Muhammad Abdul Aziz and Khalil Islam, two of the people convicted of the murder of Malcolm X, must disavow Thursday, November 18, 55 years after their sentence. The Manhattan District Attorney, Cyrus R. to acquit.
Malcolm X, a human rights activist and leader in the African American struggle, was murdered on February 21, 1965 by three people at Audubon Hall in Manhattan. He was shot before he organized a rally in front of his pregnant wife and three of his daughters. He was 39 years old.
The new investigation was launched after the publication of a new documentary and autobiography of Malcolm X that has revitalized interest in the case, even if it was from the beginning, he says. The New York TimesSuspicions arose about the investigation and trial against Muhammad Aziz and Khalil Islam. The investigation was led by the Manhattan District Attorney, Aziz’s attorney and Islam, known at the time as Norman 3X Butler and Thomas X Johnson: it was not easy to conduct because many of the people involved in the case, including witnesses and investigators, trial attorneys, or other potential suspects , they died long ago. Some documents have also been lost and physical evidence, such as murder weapons, is no longer available.
However, the investigation came to a conclusion: the prosecutors of that time and two of the country’s leading law enforcement agencies, the Federal Bureau of Investigation and the New York Police Department, hid the main evidence likely to lead to the acquittal of the accused. The two were convicted.
Aziz, now 83, was released from prison in 1985. Islam, released in 1987, died in 2009. The two spent 21 years in prison, some in solitary confinement, and in some of the worst prisons. Tight security in New York. Aziz had six children at the time of his sentence, and Islam had three. Their lives were shattered after their sentencing, and even after their release they both continued to be considered the killers of Malcolm X, with serious problems related to their reintegration into society. The Manhattan District Attorney says that The New York TimesHe apologized to them and their families, saying, “They did not get the justice they deserve.” He also said that this failure could not be remedied, but that one can still today “recognize the error, the seriousness of the error.”
Malcolm X is considered one of the most important figures in the history of the United States after World War II and with what many consider one of his rivals, Martin Luther KingHe was one of the main advocates of the black civil rights movement. In 1946, when he was arrested for some apartment robberies and sentenced to eight years in prison, he met the Nation of Islam, a group that advocates the liberation of blacks through an original interpretation of the Islamic faith. After his conversion to Islam, and after his release from prison in 1952, he became an important member of the organization, as well as one of its religious leaders.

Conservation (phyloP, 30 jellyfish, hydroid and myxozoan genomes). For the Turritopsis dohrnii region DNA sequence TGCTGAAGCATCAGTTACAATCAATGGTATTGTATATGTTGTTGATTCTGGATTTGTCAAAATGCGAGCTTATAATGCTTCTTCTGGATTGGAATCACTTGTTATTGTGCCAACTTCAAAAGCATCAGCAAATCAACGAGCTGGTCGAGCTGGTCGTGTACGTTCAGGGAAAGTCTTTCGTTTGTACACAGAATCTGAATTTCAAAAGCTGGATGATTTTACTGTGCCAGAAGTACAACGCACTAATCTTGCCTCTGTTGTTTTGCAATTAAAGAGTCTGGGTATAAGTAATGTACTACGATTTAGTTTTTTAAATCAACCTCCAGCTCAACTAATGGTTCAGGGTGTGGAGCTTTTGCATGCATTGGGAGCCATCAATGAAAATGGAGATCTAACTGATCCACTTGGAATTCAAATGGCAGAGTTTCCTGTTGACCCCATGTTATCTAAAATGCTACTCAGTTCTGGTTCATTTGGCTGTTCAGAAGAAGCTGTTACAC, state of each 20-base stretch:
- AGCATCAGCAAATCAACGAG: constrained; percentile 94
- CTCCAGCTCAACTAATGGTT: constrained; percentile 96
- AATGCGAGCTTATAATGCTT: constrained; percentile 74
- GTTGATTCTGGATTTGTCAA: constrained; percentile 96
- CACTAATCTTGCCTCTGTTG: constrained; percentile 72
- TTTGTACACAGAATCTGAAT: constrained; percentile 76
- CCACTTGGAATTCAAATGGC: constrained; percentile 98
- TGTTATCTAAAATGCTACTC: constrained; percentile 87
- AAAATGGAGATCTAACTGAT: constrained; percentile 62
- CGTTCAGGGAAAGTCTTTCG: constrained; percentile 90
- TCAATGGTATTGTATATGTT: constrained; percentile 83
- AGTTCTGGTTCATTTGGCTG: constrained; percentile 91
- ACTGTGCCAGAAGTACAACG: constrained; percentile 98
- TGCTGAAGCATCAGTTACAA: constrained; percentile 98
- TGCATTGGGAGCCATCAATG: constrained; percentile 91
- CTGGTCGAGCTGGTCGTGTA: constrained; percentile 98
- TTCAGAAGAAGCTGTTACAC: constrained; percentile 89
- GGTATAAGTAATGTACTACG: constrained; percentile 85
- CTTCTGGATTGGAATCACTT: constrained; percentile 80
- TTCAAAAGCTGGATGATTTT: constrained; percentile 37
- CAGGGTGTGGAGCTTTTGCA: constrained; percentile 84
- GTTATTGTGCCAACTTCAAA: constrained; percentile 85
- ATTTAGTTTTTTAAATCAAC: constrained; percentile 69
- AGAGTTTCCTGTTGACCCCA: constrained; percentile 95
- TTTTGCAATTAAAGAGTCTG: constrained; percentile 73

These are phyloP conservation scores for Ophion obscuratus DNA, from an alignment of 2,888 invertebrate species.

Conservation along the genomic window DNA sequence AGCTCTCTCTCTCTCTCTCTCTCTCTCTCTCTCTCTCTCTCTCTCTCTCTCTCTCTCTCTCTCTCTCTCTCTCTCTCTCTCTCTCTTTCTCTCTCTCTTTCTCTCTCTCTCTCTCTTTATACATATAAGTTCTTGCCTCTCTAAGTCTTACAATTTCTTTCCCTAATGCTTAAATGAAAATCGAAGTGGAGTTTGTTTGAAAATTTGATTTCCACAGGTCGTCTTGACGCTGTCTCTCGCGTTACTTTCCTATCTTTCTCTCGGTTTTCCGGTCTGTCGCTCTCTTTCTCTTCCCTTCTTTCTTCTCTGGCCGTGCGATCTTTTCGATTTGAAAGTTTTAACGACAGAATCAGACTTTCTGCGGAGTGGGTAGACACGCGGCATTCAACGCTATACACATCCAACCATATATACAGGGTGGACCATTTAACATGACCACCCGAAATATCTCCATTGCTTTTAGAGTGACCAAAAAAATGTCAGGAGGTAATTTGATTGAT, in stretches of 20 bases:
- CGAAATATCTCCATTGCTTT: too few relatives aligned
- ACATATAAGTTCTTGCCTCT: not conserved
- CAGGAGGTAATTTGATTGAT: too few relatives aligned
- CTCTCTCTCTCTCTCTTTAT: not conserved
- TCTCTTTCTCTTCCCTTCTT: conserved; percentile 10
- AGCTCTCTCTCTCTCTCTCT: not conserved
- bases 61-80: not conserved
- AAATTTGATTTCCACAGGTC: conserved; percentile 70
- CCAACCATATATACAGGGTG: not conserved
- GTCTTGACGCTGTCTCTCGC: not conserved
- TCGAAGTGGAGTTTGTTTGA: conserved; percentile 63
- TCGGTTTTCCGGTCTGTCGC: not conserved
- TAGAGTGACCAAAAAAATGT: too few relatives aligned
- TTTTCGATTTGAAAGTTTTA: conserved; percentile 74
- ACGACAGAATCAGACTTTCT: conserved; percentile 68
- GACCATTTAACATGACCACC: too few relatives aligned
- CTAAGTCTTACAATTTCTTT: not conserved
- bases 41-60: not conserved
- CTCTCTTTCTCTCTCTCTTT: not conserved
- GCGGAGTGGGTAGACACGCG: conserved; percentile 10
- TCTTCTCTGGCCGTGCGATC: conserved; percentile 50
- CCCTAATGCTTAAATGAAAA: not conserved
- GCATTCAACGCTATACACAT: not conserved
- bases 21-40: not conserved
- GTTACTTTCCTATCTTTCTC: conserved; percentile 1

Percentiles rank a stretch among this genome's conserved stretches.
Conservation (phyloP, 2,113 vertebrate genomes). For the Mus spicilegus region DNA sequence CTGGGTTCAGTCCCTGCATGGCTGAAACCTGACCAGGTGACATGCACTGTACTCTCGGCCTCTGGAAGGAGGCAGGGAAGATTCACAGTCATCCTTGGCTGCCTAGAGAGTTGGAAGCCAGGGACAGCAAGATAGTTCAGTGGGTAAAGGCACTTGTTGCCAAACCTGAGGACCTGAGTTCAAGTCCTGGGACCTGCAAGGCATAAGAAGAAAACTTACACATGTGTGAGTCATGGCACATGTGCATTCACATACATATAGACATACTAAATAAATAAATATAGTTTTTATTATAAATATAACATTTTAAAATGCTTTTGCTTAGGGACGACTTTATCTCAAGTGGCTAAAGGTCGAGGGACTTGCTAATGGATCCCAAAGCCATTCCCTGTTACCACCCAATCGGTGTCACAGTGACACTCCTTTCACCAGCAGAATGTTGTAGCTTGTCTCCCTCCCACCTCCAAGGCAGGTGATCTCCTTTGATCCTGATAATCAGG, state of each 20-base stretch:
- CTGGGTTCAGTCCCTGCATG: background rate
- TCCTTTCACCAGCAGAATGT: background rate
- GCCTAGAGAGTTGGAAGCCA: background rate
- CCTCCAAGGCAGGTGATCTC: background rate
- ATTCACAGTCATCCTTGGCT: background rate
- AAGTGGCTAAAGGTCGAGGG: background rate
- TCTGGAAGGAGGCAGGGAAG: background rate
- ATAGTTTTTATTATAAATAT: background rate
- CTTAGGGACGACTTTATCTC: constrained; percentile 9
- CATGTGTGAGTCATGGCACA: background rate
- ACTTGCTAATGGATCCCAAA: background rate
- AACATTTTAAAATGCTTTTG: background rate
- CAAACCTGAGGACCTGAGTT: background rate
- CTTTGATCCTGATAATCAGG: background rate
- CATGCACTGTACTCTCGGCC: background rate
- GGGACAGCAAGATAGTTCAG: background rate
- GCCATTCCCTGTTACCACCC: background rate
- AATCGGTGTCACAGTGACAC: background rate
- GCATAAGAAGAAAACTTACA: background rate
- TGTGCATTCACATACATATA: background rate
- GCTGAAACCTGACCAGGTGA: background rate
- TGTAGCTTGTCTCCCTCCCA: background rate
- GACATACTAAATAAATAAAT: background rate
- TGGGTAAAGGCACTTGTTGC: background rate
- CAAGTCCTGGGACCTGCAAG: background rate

In those years he also began his strict adherence to civil rights and in 1964, just over a year before his death, he began to distance himself from the group until he broke off ties. He made a pilgrimage to Mecca and began a long journey to different countries of the world. He returned to the United States in February 1965. A few days later, on the 21st of the same month, he was killed by those identified as members of the Nation of Islam.
Mujahid Abdel Halim, one of the suspects, was immediately arrested in the hall. Aziz was transferred to prison after five days and Islam after another five days. Within a week, the three and all three members of the Nation of Islam were charged with the murder.
At the trial in 1966, prosecutors referred to Islam, a former driver of Malcolm X, as the man who fired the fatal shot, and said that Halim and Aziz were next to him firing from their guns. Ten eyewitnesses reported seeing Islam, Aziz, or both, but their statements were contradictory and there is no physical evidence linking Aziz or Islam to the murder or the crime scene. Both made credible excuses, backed by testimonies from their families and friends. When Halim confessed to the killing, he also said that the other defendants were innocent. On March 11, 1966, all three were convicted.
Some evidence that could have exonerated Aziz and Islam emerged during their trial but some basic information regarding it was not provided.
In the new investigation, a still-living witness, named only after his initials, J. NS. Aziz’s argument was confirmed. From the investigations, other unclear issues emerged: the fact that there were secret agents at the time of the assassination, in the room, and the fact that a reporter from New York Daily News He had received a call on the morning of the murder that Malcolm X had been murdered that day.
However, the investigation does not indicate who the perpetrators may have been in Malcolm X’s death, nor does it confirm any police or government involvement or conspiracy in the murder. However, it leaves many questions open: about how and why, for example, the police and the government could not avoid what happened.
The The New York Times He writes that while racism and discrimination in the American justice system is, once again, at the center of the anti-racism movement’s protests, these new findings “reveal a bitter truth: that two people convicted of the murder of Malcolm X, a black Muslim men were hastily arrested and tried basis of little solid evidence “They were themselves victims of that discrimination and injustice which Malcolm X, while alive, denounced.